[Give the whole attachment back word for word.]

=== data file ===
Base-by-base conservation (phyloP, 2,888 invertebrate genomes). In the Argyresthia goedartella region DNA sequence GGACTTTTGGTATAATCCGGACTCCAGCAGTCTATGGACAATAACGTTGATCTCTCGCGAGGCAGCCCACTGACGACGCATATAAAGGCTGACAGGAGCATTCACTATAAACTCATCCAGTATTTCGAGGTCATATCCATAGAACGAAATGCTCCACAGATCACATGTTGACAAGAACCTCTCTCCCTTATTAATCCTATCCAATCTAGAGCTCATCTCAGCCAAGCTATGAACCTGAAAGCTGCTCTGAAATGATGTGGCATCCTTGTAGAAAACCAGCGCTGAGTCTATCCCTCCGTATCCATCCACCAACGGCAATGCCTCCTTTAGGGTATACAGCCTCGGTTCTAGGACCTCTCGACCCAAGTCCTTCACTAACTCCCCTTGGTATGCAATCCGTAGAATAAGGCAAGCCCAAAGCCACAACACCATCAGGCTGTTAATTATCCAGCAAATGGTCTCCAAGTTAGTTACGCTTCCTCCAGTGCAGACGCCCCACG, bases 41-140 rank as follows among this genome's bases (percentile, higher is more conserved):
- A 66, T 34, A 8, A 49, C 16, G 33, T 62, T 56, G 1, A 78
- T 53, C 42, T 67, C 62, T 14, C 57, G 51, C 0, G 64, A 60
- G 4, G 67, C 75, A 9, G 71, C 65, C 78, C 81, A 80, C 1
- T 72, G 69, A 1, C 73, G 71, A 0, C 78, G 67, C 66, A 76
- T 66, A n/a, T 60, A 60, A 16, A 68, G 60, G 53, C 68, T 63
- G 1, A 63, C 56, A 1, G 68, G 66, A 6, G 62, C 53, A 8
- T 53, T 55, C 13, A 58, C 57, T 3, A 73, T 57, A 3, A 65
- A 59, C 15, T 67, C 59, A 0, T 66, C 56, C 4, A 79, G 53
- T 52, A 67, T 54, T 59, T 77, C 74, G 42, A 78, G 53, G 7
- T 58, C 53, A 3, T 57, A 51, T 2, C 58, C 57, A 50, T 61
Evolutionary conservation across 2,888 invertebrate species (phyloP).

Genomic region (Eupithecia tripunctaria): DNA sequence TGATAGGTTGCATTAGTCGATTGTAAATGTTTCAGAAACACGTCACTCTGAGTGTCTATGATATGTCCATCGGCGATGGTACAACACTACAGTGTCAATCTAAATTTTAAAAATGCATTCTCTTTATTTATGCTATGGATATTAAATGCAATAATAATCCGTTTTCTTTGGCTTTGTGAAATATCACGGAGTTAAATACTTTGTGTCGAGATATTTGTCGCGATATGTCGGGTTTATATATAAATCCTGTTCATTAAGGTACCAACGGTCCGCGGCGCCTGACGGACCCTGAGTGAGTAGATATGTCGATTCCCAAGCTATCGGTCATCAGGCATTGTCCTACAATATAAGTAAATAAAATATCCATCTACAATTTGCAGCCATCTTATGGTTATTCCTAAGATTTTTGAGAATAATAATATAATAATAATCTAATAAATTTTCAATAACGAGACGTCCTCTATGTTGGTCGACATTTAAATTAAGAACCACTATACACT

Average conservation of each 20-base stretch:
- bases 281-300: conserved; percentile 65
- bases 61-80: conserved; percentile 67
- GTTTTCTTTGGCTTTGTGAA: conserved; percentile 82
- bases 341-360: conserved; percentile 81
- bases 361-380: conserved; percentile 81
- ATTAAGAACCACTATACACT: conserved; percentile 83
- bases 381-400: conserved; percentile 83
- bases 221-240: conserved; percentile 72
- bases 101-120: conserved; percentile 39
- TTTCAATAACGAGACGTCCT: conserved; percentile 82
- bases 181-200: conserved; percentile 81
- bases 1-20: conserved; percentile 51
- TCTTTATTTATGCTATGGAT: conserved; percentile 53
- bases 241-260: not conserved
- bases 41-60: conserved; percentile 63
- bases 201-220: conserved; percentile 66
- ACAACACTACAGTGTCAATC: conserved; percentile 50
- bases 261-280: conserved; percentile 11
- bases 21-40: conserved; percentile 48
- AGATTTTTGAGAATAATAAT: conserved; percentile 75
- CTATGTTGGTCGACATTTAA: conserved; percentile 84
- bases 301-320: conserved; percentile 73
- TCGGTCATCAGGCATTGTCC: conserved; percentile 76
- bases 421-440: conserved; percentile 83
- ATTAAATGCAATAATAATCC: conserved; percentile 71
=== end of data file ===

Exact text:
Base-by-base conservation (phyloP, 2,888 invertebrate genomes). In the Argyresthia goedartella region DNA sequence GGACTTTTGGTATAATCCGGACTCCAGCAGTCTATGGACAATAACGTTGATCTCTCGCGAGGCAGCCCACTGACGACGCATATAAAGGCTGACAGGAGCATTCACTATAAACTCATCCAGTATTTCGAGGTCATATCCATAGAACGAAATGCTCCACAGATCACATGTTGACAAGAACCTCTCTCCCTTATTAATCCTATCCAATCTAGAGCTCATCTCAGCCAAGCTATGAACCTGAAAGCTGCTCTGAAATGATGTGGCATCCTTGTAGAAAACCAGCGCTGAGTCTATCCCTCCGTATCCATCCACCAACGGCAATGCCTCCTTTAGGGTATACAGCCTCGGTTCTAGGACCTCTCGACCCAAGTCCTTCACTAACTCCCCTTGGTATGCAATCCGTAGAATAAGGCAAGCCCAAAGCCACAACACCATCAGGCTGTTAATTATCCAGCAAATGGTCTCCAAGTTAGTTACGCTTCCTCCAGTGCAGACGCCCCACG, bases 41-140 rank as follows among this genome's bases (percentile, higher is more conserved):
- A 66, T 34, A 8, A 49, C 16, G 33, T 62, T 56, G 1, A 78
- T 53, C 42, T 67, C 62, T 14, C 57, G 51, C 0, G 64, A 60
- G 4, G 67, C 75, A 9, G 71, C 65, C 78, C 81, A 80, C 1
- T 72, G 69, A 1, C 73, G 71, A 0, C 78, G 67, C 66, A 76
- T 66, A n/a, T 60, A 60, A 16, A 68, G 60, G 53, C 68, T 63
- G 1, A 63, C 56, A 1, G 68, G 66, A 6, G 62, C 53, A 8
- T 53, T 55, C 13, A 58, C 57, T 3, A 73, T 57, A 3, A 65
- A 59, C 15, T 67, C 59, A 0, T 66, C 56, C 4, A 79, G 53
- T 52, A 67, T 54, T 59, T 77, C 74, G 42, A 78, G 53, G 7
- T 58, C 53, A 3, T 57, A 51, T 2, C 58, C 57, A 50, T 61
Evolutionary conservation across 2,888 invertebrate species (phyloP).

Genomic region (Eupithecia tripunctaria): DNA sequence TGATAGGTTGCATTAGTCGATTGTAAATGTTTCAGAAACACGTCACTCTGAGTGTCTATGATATGTCCATCGGCGATGGTACAACACTACAGTGTCAATCTAAATTTTAAAAATGCATTCTCTTTATTTATGCTATGGATATTAAATGCAATAATAATCCGTTTTCTTTGGCTTTGTGAAATATCACGGAGTTAAATACTTTGTGTCGAGATATTTGTCGCGATATGTCGGGTTTATATATAAATCCTGTTCATTAAGGTACCAACGGTCCGCGGCGCCTGACGGACCCTGAGTGAGTAGATATGTCGATTCCCAAGCTATCGGTCATCAGGCATTGTCCTACAATATAAGTAAATAAAATATCCATCTACAATTTGCAGCCATCTTATGGTTATTCCTAAGATTTTTGAGAATAATAATATAATAATAATCTAATAAATTTTCAATAACGAGACGTCCTCTATGTTGGTCGACATTTAAATTAAGAACCACTATACACT

Average conservation of each 20-base stretch:
- bases 281-300: conserved; percentile 65
- bases 61-80: conserved; percentile 67
- GTTTTCTTTGGCTTTGTGAA: conserved; percentile 82
- bases 341-360: conserved; percentile 81
- bases 361-380: conserved; percentile 81
- ATTAAGAACCACTATACACT: conserved; percentile 83
- bases 381-400: conserved; percentile 83
- bases 221-240: conserved; percentile 72
- bases 101-120: conserved; percentile 39
- TTTCAATAACGAGACGTCCT: conserved; percentile 82
- bases 181-200: conserved; percentile 81
- bases 1-20: conserved; percentile 51
- TCTTTATTTATGCTATGGAT: conserved; percentile 53
- bases 241-260: not conserved
- bases 41-60: conserved; percentile 63
- bases 201-220: conserved; percentile 66
- ACAACACTACAGTGTCAATC: conserved; percentile 50
- bases 261-280: conserved; percentile 11
- bases 21-40: conserved; percentile 48
- AGATTTTTGAGAATAATAAT: conserved; percentile 75
- CTATGTTGGTCGACATTTAA: conserved; percentile 84
- bases 301-320: conserved; percentile 73
- TCGGTCATCAGGCATTGTCC: conserved; percentile 76
- bases 421-440: conserved; percentile 83
- ATTAAATGCAATAATAATCC: conserved; percentile 71